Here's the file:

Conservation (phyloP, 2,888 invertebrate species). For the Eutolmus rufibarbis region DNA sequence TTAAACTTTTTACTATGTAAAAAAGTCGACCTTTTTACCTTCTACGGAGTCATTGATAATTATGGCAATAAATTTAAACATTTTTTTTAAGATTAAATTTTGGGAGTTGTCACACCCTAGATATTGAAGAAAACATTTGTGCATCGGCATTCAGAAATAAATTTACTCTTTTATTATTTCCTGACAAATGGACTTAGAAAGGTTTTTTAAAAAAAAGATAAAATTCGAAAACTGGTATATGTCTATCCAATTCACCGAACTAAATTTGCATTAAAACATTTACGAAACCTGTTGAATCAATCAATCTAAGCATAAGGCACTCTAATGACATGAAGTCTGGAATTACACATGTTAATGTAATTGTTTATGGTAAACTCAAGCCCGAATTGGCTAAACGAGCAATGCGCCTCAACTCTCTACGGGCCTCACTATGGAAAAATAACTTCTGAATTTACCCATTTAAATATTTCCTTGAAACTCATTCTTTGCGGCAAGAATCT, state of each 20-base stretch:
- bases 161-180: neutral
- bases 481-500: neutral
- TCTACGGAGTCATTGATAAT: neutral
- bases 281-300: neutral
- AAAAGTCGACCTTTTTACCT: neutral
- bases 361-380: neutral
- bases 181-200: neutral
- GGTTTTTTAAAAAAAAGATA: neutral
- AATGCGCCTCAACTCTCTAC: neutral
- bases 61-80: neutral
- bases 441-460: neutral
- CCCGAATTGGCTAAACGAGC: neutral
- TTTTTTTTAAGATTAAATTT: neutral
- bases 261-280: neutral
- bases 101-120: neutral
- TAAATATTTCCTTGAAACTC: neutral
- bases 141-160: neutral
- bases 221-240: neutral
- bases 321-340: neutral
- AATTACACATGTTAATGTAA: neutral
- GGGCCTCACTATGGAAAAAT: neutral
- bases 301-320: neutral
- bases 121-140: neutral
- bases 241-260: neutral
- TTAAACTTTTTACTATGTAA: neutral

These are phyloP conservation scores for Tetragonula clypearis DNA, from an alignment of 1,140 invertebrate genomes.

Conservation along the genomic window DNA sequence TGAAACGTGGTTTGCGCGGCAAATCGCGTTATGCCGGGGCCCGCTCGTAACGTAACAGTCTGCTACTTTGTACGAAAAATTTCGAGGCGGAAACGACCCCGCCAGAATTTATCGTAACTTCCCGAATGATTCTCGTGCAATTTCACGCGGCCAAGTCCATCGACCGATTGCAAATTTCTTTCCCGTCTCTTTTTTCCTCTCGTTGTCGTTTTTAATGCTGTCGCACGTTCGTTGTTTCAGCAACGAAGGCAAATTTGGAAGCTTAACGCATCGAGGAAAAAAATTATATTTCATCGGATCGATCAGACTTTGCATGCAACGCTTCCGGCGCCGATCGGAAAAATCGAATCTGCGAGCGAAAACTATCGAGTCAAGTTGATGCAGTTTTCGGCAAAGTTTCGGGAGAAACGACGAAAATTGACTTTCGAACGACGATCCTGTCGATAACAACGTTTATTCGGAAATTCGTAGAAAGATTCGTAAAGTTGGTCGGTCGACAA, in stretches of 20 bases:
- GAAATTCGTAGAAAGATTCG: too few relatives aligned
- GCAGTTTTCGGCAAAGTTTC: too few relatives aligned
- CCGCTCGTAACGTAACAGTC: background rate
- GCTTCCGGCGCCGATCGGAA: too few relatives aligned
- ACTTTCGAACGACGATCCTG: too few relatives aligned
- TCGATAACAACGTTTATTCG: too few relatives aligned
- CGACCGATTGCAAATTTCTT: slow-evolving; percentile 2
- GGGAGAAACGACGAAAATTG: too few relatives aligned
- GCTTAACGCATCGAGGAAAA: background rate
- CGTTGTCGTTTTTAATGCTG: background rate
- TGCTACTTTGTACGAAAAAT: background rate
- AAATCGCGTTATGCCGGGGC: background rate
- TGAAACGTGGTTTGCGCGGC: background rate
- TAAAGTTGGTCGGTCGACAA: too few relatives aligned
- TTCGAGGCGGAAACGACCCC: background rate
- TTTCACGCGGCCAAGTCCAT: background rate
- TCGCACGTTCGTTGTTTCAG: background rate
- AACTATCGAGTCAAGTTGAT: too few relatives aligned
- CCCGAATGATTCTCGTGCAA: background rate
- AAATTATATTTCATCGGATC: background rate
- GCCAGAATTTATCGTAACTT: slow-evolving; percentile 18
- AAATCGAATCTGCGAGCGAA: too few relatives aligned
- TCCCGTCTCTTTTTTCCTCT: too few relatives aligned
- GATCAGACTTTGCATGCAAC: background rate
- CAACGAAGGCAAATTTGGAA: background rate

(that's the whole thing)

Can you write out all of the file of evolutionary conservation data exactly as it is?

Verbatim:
Conservation (phyloP, 2,888 invertebrate species). For the Eutolmus rufibarbis region DNA sequence TTAAACTTTTTACTATGTAAAAAAGTCGACCTTTTTACCTTCTACGGAGTCATTGATAATTATGGCAATAAATTTAAACATTTTTTTTAAGATTAAATTTTGGGAGTTGTCACACCCTAGATATTGAAGAAAACATTTGTGCATCGGCATTCAGAAATAAATTTACTCTTTTATTATTTCCTGACAAATGGACTTAGAAAGGTTTTTTAAAAAAAAGATAAAATTCGAAAACTGGTATATGTCTATCCAATTCACCGAACTAAATTTGCATTAAAACATTTACGAAACCTGTTGAATCAATCAATCTAAGCATAAGGCACTCTAATGACATGAAGTCTGGAATTACACATGTTAATGTAATTGTTTATGGTAAACTCAAGCCCGAATTGGCTAAACGAGCAATGCGCCTCAACTCTCTACGGGCCTCACTATGGAAAAATAACTTCTGAATTTACCCATTTAAATATTTCCTTGAAACTCATTCTTTGCGGCAAGAATCT, state of each 20-base stretch:
- bases 161-180: neutral
- bases 481-500: neutral
- TCTACGGAGTCATTGATAAT: neutral
- bases 281-300: neutral
- AAAAGTCGACCTTTTTACCT: neutral
- bases 361-380: neutral
- bases 181-200: neutral
- GGTTTTTTAAAAAAAAGATA: neutral
- AATGCGCCTCAACTCTCTAC: neutral
- bases 61-80: neutral
- bases 441-460: neutral
- CCCGAATTGGCTAAACGAGC: neutral
- TTTTTTTTAAGATTAAATTT: neutral
- bases 261-280: neutral
- bases 101-120: neutral
- TAAATATTTCCTTGAAACTC: neutral
- bases 141-160: neutral
- bases 221-240: neutral
- bases 321-340: neutral
- AATTACACATGTTAATGTAA: neutral
- GGGCCTCACTATGGAAAAAT: neutral
- bases 301-320: neutral
- bases 121-140: neutral
- bases 241-260: neutral
- TTAAACTTTTTACTATGTAA: neutral

These are phyloP conservation scores for Tetragonula clypearis DNA, from an alignment of 1,140 invertebrate genomes.

Conservation along the genomic window DNA sequence TGAAACGTGGTTTGCGCGGCAAATCGCGTTATGCCGGGGCCCGCTCGTAACGTAACAGTCTGCTACTTTGTACGAAAAATTTCGAGGCGGAAACGACCCCGCCAGAATTTATCGTAACTTCCCGAATGATTCTCGTGCAATTTCACGCGGCCAAGTCCATCGACCGATTGCAAATTTCTTTCCCGTCTCTTTTTTCCTCTCGTTGTCGTTTTTAATGCTGTCGCACGTTCGTTGTTTCAGCAACGAAGGCAAATTTGGAAGCTTAACGCATCGAGGAAAAAAATTATATTTCATCGGATCGATCAGACTTTGCATGCAACGCTTCCGGCGCCGATCGGAAAAATCGAATCTGCGAGCGAAAACTATCGAGTCAAGTTGATGCAGTTTTCGGCAAAGTTTCGGGAGAAACGACGAAAATTGACTTTCGAACGACGATCCTGTCGATAACAACGTTTATTCGGAAATTCGTAGAAAGATTCGTAAAGTTGGTCGGTCGACAA, in stretches of 20 bases:
- GAAATTCGTAGAAAGATTCG: too few relatives aligned
- GCAGTTTTCGGCAAAGTTTC: too few relatives aligned
- CCGCTCGTAACGTAACAGTC: background rate
- GCTTCCGGCGCCGATCGGAA: too few relatives aligned
- ACTTTCGAACGACGATCCTG: too few relatives aligned
- TCGATAACAACGTTTATTCG: too few relatives aligned
- CGACCGATTGCAAATTTCTT: slow-evolving; percentile 2
- GGGAGAAACGACGAAAATTG: too few relatives aligned
- GCTTAACGCATCGAGGAAAA: background rate
- CGTTGTCGTTTTTAATGCTG: background rate
- TGCTACTTTGTACGAAAAAT: background rate
- AAATCGCGTTATGCCGGGGC: background rate
- TGAAACGTGGTTTGCGCGGC: background rate
- TAAAGTTGGTCGGTCGACAA: too few relatives aligned
- TTCGAGGCGGAAACGACCCC: background rate
- TTTCACGCGGCCAAGTCCAT: background rate
- TCGCACGTTCGTTGTTTCAG: background rate
- AACTATCGAGTCAAGTTGAT: too few relatives aligned
- CCCGAATGATTCTCGTGCAA: background rate
- AAATTATATTTCATCGGATC: background rate
- GCCAGAATTTATCGTAACTT: slow-evolving; percentile 18
- AAATCGAATCTGCGAGCGAA: too few relatives aligned
- TCCCGTCTCTTTTTTCCTCT: too few relatives aligned
- GATCAGACTTTGCATGCAAC: background rate
- CAACGAAGGCAAATTTGGAA: background rate